St Helena: the Napa Valley town infatuated with food and wine

Laura Chubb
The Clif Family Winery in St Helena

You don’t have to be a wine snob to fall for St Helena in Napa Valley. You just need to be the sort of person who finds joy in a whole town of people infatuated with food and drink. Fetishising what we eat and quaff may be all the rage nowadays but phrases such as “farm-to-table” feel a lot more genuine when you are actually surrounded by farms.

Here, amid the natural bounty of northern California, is where it all started. Many credit Chez Panisse in Berkeley as the first overtly “farm-to-table” restaurant; it opened in 1971 and was revolutionary for a philosophy that centred on ingredients over technique. But the movement arguably started even earlier than that with the Sixties hippies of San Francisco, whose alternative lifestyle choices included growing their own produce and foraging for ingredients.

The shift once you motor over the Golden Gate Bridge and cross into Napa — about an hour’s drive north of San Francisco — is exhilarating. I watch the freeway narrow into quaint country lanes, the immaculately plotted green landscape gorgeous against bold, blue sky. There is a gentility to the surroundings; it doesn’t knock you over the head with violent, jagged mountains, or boggling enormity, but offers a more refined version of America: subtle, simple, soothing.

St Helena calls itself “Napa Valley’s main street”, and is in many ways a conveniently compact microcosm of the county — swanky restaurants, wineries, resorts and boutiques, all within minutes of each other. At the Harvest Inn by Charlie Palmer (Palmer is an American celeb chef), my room overlooks rows of vines, a blanket of yellow mustard blossoming at the foot of the grape trunks. Planting mustard in vineyards is common practice in California, said to repel vine-munching worms and removing the temptation to use pesticides.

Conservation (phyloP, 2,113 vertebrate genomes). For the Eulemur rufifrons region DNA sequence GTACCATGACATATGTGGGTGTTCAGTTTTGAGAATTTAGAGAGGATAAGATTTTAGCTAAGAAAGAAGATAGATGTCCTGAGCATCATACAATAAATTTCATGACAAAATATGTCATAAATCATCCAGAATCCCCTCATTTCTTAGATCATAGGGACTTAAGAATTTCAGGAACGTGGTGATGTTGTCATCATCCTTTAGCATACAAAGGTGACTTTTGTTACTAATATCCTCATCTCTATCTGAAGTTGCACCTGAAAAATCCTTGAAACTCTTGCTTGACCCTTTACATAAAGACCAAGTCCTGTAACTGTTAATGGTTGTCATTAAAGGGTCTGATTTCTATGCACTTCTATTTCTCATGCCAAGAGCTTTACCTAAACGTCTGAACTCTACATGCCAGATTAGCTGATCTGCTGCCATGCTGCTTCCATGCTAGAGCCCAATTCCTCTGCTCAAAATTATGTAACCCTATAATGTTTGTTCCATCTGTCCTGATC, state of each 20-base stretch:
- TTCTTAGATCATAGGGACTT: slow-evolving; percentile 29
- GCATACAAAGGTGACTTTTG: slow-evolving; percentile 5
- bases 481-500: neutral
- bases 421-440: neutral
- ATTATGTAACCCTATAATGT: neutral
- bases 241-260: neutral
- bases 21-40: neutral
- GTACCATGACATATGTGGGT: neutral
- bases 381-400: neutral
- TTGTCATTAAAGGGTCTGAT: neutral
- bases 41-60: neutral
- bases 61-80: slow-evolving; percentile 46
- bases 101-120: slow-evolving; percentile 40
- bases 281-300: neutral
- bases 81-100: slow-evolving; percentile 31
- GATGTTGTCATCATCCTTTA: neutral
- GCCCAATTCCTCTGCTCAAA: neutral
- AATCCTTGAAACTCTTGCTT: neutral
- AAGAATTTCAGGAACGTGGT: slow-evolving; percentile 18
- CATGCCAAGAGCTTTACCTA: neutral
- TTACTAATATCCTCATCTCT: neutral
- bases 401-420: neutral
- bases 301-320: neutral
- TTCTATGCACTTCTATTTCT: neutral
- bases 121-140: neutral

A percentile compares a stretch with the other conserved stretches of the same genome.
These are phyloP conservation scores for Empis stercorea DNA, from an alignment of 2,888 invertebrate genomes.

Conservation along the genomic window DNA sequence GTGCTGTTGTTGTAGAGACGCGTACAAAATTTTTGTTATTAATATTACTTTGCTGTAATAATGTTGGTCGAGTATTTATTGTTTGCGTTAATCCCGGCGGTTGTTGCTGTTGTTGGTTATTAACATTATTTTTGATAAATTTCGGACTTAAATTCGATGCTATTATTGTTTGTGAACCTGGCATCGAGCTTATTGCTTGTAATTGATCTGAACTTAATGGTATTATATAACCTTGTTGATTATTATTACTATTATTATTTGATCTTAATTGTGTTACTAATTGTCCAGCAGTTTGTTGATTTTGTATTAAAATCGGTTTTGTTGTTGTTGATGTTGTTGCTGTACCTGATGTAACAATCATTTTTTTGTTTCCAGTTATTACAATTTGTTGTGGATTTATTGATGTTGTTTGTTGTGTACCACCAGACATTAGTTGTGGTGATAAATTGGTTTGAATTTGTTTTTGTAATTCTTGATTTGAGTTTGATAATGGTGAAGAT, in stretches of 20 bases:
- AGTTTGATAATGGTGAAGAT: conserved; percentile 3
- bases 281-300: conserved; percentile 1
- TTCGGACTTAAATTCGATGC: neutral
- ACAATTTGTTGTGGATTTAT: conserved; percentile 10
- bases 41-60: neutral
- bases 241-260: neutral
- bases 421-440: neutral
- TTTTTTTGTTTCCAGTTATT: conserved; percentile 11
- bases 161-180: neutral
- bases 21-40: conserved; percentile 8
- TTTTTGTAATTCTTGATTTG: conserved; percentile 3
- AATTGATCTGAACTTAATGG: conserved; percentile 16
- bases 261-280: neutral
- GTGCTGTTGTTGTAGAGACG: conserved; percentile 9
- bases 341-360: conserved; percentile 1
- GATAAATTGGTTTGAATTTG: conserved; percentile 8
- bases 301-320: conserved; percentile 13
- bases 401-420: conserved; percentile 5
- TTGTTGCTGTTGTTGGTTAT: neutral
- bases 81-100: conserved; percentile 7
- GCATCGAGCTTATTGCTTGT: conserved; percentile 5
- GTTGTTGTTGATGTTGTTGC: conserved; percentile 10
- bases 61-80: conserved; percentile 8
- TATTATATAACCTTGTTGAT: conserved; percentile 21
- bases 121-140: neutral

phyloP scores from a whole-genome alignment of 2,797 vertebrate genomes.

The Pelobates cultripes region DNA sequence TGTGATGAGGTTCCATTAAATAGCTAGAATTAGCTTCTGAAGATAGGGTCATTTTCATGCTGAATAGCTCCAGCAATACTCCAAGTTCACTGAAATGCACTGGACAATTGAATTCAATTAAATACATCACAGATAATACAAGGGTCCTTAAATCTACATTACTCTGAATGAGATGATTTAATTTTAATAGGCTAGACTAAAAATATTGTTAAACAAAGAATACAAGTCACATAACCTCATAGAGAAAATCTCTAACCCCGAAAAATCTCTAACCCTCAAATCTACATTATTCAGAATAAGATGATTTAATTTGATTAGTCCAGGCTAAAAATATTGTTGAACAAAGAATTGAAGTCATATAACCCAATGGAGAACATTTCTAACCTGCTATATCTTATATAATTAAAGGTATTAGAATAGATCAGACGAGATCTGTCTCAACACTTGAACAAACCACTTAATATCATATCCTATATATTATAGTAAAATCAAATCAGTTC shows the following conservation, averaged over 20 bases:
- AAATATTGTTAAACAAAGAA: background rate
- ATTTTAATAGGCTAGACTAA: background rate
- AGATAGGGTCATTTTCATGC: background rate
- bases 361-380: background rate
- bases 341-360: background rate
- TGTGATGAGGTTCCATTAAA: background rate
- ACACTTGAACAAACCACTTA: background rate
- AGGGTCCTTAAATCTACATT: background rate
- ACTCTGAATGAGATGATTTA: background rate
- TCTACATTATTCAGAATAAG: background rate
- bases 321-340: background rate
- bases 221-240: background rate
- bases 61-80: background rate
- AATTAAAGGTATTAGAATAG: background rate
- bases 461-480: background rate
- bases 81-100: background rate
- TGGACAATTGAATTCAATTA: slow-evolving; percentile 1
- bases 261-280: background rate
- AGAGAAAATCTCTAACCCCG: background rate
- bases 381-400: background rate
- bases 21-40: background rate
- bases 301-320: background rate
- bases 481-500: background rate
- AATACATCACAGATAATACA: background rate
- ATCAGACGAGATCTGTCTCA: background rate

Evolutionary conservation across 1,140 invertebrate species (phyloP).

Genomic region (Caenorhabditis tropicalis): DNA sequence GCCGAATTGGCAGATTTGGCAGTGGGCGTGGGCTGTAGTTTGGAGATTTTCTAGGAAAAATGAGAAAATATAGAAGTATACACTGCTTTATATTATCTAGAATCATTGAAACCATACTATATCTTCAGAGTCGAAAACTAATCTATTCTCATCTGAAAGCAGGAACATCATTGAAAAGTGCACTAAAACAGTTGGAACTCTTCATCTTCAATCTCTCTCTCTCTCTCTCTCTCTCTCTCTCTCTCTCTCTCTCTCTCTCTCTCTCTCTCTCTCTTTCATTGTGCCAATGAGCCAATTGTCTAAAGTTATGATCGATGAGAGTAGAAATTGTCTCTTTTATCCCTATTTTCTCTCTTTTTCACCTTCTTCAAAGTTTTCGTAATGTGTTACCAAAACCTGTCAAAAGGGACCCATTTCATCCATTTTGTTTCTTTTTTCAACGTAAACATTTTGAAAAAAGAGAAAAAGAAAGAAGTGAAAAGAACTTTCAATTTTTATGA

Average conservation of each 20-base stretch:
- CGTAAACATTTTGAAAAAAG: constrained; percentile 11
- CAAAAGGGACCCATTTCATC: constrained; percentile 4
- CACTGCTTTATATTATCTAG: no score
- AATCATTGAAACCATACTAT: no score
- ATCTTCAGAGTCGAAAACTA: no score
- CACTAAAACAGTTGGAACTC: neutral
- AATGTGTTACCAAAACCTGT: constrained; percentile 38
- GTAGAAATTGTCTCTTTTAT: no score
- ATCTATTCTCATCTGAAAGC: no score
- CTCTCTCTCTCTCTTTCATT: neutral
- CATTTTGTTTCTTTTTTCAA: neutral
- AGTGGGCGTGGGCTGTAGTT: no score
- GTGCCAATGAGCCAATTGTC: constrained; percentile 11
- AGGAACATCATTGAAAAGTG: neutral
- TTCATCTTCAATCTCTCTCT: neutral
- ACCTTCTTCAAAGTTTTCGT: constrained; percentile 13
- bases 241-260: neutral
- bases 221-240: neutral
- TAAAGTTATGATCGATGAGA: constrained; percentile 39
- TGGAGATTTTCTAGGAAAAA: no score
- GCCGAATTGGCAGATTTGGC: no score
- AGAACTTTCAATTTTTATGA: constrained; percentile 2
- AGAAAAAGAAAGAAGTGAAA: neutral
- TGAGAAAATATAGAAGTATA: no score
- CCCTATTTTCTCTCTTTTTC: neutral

At the hotel’s restaurant, dinner is locally sourced, straightforward and delicious. A plate of chicken in a saucy risotto spiked with fall squash and truffle butter is sensational. The restaurant calls itself “honest and refined”, and that describes St Helena: pricey but fuss-free, more concerned with letting natural flavours shine than faffing about with methodology.

Poolside at Harvest Inn

That theory comes to the fore the next day, when a saunter along Main Street brings us to the Clif Family Winery’s tasting room and food truck. The truck doesn’t do anything too fancy — just bruschetta and salads, made with ingredients from the Clif Family Farm and other local producers — but everything tastes amazing. We take a seat on the tasting room patio and clink the wines paired with our bruschette (my flatbread has flecks of Long and Bailey Farms pig, garden herbs, red onion and parmesan; my wife’s is topped with Clif Farm broccoli, a cheese sauce and smoked bacon), allowing the ease of such a lovely afternoon to wash over us.

Pan roasted sea scallops

This is pretty much what there is to do in St Helena — eat, drink, repeat — but it feels like this is a gradual unfolding of a relationship with the land around you, paying minute attention to every element of what is on your plate or in your glass. And when you cannot eat any more food, you can shop for it. Main Street is full of farm shops selling locals’ rosemary-infused caramel sauce or tamarind lime chilli bitters — I constantly overhear shoppers mentioning “oh, this is Mark’s Sriracha” or what have you. Even the soap in the bathrooms is made with Napa Valley grapeseed oil.

Sure, it’s easy to be cynical about the so-called locavore ethos but when it is done right it is a powerful rebuke to the industrial takeover of our dinner plates that outraged those hippies back in the day. Come back to where it all began. You could call it food for thought.


Doubles at Harvest Inn by Charlie Palmer from $376 (£293), B&B. Norwegian flies from Gatwick to Oakland-San Francisco from £350 (